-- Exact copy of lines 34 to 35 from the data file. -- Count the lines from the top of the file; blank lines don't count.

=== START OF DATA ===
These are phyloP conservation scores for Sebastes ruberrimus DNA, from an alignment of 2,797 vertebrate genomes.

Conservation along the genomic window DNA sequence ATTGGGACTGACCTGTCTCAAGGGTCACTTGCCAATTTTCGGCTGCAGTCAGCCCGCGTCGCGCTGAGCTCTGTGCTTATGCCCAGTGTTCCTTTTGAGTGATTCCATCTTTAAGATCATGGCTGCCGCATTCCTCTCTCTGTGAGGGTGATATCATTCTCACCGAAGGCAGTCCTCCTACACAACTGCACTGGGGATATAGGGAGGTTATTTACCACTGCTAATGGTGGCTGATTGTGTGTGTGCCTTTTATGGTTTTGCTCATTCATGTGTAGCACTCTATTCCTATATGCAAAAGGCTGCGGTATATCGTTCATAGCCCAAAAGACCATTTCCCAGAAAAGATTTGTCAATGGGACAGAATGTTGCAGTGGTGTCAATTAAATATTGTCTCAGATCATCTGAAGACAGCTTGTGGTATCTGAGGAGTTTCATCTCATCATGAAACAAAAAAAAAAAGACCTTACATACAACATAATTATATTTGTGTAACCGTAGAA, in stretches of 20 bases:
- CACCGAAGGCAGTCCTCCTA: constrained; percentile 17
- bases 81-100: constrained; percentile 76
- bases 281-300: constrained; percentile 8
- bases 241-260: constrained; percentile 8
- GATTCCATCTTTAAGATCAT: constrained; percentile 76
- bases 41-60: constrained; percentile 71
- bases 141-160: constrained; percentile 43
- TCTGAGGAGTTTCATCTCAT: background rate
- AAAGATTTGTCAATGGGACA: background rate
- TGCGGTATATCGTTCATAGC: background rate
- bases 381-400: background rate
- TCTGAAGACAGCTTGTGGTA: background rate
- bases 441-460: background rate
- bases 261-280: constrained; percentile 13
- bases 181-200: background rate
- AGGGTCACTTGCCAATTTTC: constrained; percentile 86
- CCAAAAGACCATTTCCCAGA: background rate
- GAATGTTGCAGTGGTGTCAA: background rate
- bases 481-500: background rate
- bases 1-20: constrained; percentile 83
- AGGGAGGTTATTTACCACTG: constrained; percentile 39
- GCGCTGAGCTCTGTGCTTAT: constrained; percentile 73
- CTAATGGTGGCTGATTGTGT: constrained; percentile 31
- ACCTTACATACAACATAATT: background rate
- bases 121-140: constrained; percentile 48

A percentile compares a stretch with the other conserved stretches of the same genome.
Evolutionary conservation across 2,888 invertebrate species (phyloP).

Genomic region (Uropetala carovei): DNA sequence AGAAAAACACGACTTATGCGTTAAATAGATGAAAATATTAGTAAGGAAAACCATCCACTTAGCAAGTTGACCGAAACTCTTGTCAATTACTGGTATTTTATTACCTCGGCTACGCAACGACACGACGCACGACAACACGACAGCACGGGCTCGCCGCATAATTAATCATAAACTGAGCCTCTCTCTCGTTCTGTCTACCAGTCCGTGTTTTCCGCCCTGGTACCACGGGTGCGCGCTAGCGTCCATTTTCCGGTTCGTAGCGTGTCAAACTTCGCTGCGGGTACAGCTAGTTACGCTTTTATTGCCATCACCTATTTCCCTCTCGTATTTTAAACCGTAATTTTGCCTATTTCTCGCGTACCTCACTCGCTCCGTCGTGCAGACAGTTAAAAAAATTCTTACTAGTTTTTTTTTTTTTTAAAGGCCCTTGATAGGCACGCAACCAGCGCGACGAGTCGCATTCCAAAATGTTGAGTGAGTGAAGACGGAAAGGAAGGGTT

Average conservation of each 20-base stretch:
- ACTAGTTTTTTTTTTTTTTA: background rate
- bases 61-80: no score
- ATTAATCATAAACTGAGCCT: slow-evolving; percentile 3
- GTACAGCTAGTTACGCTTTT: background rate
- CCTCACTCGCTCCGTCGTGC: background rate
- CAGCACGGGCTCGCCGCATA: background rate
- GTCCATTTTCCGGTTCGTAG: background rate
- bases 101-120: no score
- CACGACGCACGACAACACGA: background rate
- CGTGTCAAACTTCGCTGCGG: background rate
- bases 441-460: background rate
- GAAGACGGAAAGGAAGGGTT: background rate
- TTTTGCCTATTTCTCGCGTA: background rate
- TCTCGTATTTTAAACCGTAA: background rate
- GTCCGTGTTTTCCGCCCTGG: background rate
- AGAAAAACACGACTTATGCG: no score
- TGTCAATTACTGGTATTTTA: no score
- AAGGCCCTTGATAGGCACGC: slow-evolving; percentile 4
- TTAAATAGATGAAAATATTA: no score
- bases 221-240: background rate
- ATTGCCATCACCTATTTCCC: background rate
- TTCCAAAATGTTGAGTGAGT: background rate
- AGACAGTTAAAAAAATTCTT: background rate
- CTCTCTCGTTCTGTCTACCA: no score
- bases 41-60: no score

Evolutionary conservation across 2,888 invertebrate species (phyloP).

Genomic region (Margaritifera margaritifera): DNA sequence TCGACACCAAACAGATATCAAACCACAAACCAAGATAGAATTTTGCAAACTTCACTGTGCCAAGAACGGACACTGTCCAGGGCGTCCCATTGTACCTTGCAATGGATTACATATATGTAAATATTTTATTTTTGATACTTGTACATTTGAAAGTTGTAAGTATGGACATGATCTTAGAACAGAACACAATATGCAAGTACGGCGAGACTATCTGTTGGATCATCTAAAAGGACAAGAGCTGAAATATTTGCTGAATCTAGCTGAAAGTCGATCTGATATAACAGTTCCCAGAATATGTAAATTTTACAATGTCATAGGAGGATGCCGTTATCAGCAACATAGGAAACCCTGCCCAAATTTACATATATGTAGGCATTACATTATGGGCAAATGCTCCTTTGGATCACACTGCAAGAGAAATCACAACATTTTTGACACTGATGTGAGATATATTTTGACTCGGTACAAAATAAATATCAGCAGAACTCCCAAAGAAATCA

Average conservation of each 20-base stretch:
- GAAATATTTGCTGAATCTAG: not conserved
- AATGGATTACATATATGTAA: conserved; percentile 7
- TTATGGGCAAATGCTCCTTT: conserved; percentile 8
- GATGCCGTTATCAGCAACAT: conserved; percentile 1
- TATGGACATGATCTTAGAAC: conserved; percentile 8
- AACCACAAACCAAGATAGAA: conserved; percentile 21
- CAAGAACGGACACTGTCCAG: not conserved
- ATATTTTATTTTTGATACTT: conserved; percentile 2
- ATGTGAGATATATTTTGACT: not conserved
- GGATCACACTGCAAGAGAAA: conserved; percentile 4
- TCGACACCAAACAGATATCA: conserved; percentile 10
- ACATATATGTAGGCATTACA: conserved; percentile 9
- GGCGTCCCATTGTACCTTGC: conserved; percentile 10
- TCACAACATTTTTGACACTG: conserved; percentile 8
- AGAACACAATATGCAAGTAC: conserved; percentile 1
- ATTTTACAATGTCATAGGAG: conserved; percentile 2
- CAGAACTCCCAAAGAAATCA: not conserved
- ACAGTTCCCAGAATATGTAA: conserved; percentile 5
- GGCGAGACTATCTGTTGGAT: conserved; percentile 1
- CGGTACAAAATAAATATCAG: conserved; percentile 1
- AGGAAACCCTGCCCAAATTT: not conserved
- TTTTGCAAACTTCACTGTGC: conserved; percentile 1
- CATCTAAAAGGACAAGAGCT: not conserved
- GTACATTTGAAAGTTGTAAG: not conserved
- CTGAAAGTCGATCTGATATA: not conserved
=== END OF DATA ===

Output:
- ATTAATCATAAACTGAGCCT: slow-evolving; percentile 3
- GTACAGCTAGTTACGCTTTT: background rate